If you have bad credit, your options for credit cards may be limited. But it is possible to get credit cards, like secured cards, and other options specifically designed for those who are rebuilding credit. When comparing the options you have you want to consider several things like:
- Fees. Is there an annual fee or any other type of fee?
- Interest rate. What type of interest rates do they offer? Secured cards may have higher interest rates.
- Reporting to credit bureaus. Does the card report to all three credit bureaus, TransUnion, Experian, and Equifax?
- Fraud protection. What is covered and how are you protected?
- Managing credit. Do you get access to your credit score? Can you see if your credit is improving?
- Benefits. Do you get cash back and what percentage do you get? Are there additional perks that come with the card?
Comparing these various factors can help you decide which card is the right fit for you. Ultimately you want a card you can use and get the most out of to go with your lifestyle and to meet your financial goals.
How do you go from a secured card to an unsecured card?
Getting a secured card requires a deposit to establish a credit line. At some point, you want your deposit refunded and to graduate to an unsecured credit card. You will need to establish or boost your credit score first. If you pay on time and keep your credit utilization low, you can improve your credit over time. After 8 months to a year, you can reevaluate where you’re at. If your credit is in good shape you can talk to your credit card issuer to see if you can graduate to an unsecured card.
How long does it take to get a credit score if I have no credit history?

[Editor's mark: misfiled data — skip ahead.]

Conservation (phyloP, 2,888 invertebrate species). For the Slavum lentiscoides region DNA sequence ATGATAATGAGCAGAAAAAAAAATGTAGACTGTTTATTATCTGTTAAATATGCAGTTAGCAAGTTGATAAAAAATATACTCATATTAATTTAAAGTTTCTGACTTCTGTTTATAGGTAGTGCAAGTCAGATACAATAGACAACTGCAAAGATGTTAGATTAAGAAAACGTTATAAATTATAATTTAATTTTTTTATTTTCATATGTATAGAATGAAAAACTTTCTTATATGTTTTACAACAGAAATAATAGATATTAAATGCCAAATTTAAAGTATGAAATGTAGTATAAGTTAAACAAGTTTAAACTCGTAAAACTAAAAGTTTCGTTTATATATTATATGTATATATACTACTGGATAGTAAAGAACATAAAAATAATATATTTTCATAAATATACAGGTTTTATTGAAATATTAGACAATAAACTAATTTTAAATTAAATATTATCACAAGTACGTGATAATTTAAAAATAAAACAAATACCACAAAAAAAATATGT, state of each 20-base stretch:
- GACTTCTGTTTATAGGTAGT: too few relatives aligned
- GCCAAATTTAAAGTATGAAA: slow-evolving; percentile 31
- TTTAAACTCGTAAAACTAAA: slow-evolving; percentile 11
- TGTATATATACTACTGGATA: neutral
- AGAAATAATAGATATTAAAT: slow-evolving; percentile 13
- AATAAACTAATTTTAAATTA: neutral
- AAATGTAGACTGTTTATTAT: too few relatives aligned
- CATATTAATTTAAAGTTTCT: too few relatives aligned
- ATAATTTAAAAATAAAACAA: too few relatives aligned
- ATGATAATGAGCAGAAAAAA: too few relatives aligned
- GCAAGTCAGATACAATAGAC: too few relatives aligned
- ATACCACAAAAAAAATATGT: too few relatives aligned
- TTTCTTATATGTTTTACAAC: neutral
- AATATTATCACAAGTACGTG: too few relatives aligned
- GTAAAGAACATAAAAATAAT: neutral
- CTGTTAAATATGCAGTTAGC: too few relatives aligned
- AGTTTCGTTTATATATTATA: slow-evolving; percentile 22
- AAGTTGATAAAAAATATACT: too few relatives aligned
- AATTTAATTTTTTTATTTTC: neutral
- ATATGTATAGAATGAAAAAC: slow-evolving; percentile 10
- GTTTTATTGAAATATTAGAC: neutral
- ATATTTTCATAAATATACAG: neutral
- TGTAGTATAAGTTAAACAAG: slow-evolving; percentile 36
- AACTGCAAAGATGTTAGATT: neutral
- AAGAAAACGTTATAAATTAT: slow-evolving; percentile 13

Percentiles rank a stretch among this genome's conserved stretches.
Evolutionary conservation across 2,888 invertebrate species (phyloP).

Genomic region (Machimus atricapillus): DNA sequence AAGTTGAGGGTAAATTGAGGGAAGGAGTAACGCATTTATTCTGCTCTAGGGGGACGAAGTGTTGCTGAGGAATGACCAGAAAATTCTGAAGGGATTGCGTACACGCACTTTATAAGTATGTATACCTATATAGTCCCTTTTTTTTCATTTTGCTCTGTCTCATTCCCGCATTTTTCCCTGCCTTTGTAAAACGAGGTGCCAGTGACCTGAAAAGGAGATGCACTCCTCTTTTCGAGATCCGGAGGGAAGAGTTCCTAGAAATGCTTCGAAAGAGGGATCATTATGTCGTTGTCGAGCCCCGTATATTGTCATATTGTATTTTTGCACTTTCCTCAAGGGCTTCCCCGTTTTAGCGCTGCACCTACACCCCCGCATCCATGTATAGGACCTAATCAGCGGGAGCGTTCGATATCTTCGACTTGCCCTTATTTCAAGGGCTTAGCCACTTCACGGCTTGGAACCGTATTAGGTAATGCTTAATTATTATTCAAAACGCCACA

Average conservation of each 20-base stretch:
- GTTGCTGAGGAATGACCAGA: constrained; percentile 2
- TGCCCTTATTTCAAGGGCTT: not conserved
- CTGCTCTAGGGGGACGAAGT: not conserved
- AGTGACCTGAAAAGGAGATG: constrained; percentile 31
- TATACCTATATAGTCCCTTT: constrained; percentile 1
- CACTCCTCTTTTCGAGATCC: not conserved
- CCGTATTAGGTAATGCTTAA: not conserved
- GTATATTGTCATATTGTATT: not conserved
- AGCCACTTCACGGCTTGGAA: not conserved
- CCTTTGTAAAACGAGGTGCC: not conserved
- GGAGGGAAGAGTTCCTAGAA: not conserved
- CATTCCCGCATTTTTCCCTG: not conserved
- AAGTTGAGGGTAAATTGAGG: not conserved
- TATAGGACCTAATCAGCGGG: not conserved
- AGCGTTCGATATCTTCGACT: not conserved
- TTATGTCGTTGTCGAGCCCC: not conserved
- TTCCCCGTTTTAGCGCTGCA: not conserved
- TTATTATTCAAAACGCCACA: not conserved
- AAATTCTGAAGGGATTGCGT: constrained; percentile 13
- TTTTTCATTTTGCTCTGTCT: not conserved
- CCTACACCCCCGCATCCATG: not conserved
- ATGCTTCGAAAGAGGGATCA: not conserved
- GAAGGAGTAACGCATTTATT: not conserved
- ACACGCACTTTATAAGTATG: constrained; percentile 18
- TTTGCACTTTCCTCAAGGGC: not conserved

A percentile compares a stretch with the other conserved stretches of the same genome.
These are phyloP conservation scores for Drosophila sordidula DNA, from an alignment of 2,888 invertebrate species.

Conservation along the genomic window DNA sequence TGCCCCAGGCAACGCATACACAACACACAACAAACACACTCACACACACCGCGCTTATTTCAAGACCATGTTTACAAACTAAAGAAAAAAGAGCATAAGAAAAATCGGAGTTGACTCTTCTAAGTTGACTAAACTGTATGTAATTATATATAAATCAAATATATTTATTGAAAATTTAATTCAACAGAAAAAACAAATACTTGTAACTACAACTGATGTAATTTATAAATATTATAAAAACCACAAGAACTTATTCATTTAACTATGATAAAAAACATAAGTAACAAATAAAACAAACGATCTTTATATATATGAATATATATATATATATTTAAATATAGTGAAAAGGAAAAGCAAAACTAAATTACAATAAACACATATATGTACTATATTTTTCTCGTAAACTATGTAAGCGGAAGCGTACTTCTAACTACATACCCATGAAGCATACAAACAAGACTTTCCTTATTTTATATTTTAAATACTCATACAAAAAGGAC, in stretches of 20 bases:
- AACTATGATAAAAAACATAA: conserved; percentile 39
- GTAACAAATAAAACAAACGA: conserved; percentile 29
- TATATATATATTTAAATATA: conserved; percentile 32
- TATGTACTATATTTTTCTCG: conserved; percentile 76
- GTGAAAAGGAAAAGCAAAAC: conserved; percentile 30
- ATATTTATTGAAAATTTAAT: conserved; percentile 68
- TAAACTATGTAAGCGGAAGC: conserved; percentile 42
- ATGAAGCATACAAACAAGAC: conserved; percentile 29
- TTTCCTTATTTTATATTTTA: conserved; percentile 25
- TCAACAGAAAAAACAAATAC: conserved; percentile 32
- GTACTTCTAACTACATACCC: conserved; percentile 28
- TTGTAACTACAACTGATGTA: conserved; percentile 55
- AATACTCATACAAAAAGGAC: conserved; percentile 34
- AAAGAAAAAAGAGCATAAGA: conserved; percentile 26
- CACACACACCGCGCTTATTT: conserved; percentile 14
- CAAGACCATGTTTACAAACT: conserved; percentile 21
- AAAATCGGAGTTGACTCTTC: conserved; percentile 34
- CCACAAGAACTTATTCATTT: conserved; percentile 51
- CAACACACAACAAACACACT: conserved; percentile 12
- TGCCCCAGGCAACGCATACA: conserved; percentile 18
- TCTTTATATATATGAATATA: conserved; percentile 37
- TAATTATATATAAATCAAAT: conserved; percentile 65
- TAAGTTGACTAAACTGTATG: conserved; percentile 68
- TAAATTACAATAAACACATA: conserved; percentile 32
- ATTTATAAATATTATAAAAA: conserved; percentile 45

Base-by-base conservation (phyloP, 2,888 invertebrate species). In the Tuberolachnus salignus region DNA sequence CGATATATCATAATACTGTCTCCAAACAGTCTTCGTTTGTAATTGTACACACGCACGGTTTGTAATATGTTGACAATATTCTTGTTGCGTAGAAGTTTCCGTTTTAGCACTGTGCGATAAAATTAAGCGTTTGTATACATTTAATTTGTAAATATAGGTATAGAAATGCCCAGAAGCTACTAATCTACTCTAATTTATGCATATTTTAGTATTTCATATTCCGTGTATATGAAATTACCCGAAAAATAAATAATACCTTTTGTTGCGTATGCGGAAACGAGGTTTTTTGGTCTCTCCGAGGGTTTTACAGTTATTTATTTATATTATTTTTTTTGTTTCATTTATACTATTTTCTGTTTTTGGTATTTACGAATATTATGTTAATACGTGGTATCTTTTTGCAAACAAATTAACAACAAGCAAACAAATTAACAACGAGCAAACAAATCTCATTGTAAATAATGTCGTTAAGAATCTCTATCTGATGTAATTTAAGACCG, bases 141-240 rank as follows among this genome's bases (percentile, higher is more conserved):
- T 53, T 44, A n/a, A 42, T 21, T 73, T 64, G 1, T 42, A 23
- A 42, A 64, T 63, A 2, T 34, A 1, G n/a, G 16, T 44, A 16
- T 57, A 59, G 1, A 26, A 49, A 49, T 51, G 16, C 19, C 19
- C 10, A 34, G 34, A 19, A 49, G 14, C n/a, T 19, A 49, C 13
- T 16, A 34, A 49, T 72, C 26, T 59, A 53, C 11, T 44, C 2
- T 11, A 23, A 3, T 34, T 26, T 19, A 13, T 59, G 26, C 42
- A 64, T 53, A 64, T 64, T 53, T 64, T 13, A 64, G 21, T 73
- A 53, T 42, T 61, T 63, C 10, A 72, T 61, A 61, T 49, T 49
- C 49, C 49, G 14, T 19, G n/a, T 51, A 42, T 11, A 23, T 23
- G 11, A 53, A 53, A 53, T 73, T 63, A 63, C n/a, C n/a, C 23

If you have no credit history, you might not even have a credit score. Without a credit score, it’s difficult to get approved for credit cards. As such, opting for a secured card with a deposit to secure it can be a good option.
After applying for a secured card and making a deposit, having several months of positive payment history can help. As noted above, some OpenSky cardholders stated they had a credit score after six months. To keep tabs on your credit, you can use the tools that might come with your card or use a site like Credit Karma.
Why you should use these credit cards for bad credit
The cards listed above are the best credit cards for bad credit because they have low to no annual fees and have various perks. Many secured credit cards don’t offer much in the form of available credit, credit card offers, or benefits like balance transfers, but among these options, you can get cash back on certain purchases and work on building credit.
These secured cards can be a gateway to rebuilding credit if your credit is shot. While secured cards are a great option, you want to work on improving your credit score and upgrading to a better card at some point. That way, you can get your money back and continue to build credit by using the card responsibly.
The bottom line
Having bad credit isn’t ideal but it’s not the end of the world. You can start with these credit cards to rebuild credit and increase your credit score. Once you do, you can graduate to the next level and get an unsecured card. In the meantime, you can take advantage of these cards’ perks and benefits, while having a convenient form of payment.